After three days on the road, including Stilbaai four days, some 2 000 km later, we have arrived in Windhoek and will move to Etosha tomorrow morning. We had an eventful few days. From having our vehicle broken into in Cape Town and having to scramble to get ready for the road, we finally got away.
Good people there were plenty. The fine people at PG Glass in Cape Town and Vredendal were magnificent, as was our brokers Megacover and our insurers, Santam. Luckily not too much was taken and the window on the Ranger was repaired. When we had problems with the battery driving our deep freeze in the back of the Ranger, Eugene at Supa Quick in Springbok came to the party. This morning NIC in Keetmanshoop sorted out our sim cards and that is why our portable wifi can connect from just about everywhere. There are lots of good people in these regions and we were happy for their support along the way.So we will rather discuss a few highlights and one fairly low light. We decided to overnight in Vanrhynsdorp where the ad from Van Rhyns Guest house promised a great experience. What a disappointment – we will not stay there again.
The high lights started when we turned into the gate at Klaver Wine Cellar to buy some Michelle Bubbly. Leon greeted us at the gate and when we told him we came to buy Sparkling wine, he suggested that we should taste a few more wines too. “No,” we countered, “we have a lot of driving to do.”
The rest of the conversation was about the problems the locals have with the traffic police. “The young guys here get up to a lot of mischief. They go for braais on the farms but when they come back they have to pass the traffic police’s favourite point of stopping vehicles. One youngster thought he would be cleaver and drive on the winding gravel road past the vineyards. When he came around one corner, there the policeman was waiting for him. He tried ‘hullo my friend, what are you doing here?’ The policeman said ‘I know we are friends, but you still have to blow.”
‘These guys are incorruptible’, lamented Leon.Then Leon came out with a rather bizarre story of another group on young growers who gathered at a place called “Die Boom” for a braai. This was next to a prickly pear orchard. It was a whole day affair and by evening the guys had quite a few braais. “Their thoughts turned to pudding and they waded into the prickly pears to pick some fruit. Initially they used gloves to pick the thorny fruit but as the wine had its effect, they were picking them with bare hands.”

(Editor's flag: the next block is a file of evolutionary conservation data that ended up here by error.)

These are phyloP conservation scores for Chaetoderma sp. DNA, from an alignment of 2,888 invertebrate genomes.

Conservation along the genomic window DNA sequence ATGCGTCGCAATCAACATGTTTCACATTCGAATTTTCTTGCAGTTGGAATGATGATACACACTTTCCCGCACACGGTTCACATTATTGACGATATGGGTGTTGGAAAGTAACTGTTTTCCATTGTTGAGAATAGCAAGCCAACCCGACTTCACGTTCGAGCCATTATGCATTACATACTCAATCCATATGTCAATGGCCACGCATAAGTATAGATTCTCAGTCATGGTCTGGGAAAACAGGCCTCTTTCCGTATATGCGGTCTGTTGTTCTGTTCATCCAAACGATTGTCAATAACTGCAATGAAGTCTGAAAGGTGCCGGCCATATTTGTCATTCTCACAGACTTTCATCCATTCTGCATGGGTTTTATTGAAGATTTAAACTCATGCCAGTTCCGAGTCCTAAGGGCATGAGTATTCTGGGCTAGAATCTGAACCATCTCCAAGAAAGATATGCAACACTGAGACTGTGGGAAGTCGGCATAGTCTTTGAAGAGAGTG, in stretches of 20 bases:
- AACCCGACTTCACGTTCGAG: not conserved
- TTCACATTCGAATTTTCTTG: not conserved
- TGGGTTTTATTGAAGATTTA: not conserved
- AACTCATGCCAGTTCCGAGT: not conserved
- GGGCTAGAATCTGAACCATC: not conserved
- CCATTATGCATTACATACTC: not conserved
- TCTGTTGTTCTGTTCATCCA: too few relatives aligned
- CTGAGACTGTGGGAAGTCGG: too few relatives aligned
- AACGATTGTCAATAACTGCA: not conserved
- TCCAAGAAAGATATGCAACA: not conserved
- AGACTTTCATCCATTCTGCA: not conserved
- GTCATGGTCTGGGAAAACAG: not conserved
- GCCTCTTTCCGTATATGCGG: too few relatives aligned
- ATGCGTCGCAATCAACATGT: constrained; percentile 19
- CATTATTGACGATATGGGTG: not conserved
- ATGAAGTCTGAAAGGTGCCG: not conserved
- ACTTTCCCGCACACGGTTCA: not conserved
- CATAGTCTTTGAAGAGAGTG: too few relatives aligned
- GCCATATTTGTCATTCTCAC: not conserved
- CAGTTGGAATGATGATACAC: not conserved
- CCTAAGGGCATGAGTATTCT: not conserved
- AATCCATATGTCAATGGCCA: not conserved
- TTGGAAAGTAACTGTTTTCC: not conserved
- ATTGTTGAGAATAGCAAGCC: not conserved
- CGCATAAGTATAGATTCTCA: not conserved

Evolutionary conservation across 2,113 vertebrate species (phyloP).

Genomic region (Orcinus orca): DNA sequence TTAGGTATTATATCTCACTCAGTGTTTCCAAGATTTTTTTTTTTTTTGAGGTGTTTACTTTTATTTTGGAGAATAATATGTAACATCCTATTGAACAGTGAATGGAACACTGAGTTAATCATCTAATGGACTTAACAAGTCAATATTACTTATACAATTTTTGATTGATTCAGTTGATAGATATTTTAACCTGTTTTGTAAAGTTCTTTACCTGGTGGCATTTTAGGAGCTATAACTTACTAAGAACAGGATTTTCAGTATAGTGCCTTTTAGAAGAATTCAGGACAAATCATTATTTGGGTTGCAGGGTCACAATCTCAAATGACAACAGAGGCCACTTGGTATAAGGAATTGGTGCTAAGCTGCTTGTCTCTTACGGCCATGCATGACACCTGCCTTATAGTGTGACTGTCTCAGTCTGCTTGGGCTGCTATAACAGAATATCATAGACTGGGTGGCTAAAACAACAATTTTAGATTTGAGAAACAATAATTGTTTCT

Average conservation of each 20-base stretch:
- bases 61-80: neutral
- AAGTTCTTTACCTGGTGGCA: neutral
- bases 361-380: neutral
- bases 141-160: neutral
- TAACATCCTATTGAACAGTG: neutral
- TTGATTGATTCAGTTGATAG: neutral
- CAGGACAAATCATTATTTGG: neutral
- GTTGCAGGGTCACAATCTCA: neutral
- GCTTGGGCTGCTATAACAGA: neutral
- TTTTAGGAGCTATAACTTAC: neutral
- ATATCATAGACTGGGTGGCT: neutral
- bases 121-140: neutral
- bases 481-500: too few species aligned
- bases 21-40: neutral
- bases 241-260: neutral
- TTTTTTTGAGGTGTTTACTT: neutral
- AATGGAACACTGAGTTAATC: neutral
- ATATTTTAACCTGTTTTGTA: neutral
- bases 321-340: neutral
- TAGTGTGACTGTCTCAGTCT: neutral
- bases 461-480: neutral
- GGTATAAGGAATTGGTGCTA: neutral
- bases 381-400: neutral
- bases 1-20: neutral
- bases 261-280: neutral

Leon says one chap regretted this very much. “These little thorns are so small and they imbed themselves in your hands. This young chap could not touch anything with his hands for weeks. How do you go to the toilet or do other things if you cannot use your hands,” asked Leon.
This all happened at the gate. We finally got to buy the Sparkling wine.
In keetmanshoorp we had a great evening at the local German restaurant. This morning at breakfast we met a Frenchman who is working for Namibian television. He says he moved to Namibia from France 15 years ago and never regretted it for a moment. “This place is almost three times as big as France and with only about 2,5 million people there is lots of space for all of us.”
We also met the farmer from Karasburg, a place in the South. Fredo knows his sheep and asked the farmer what kind of sheep he has on his farm. “Van Rooyen sheep,” he replied. Fredo knows Dorpers, Persians and Karakoel breeds but never heard of the Van Rooyen breed. It turned out that these chaps are almost the same as Persians, but they are fully white, while the Persians have a black head. They both have a rather ‘fatty’ tail which is used to mix into sausage to give them special flavour.
Well, you learn something new every day. We were invited to attend the Nama Cultural Festival which is being held at Keetmanshoop this weekend, but, reluctantly, had to decline.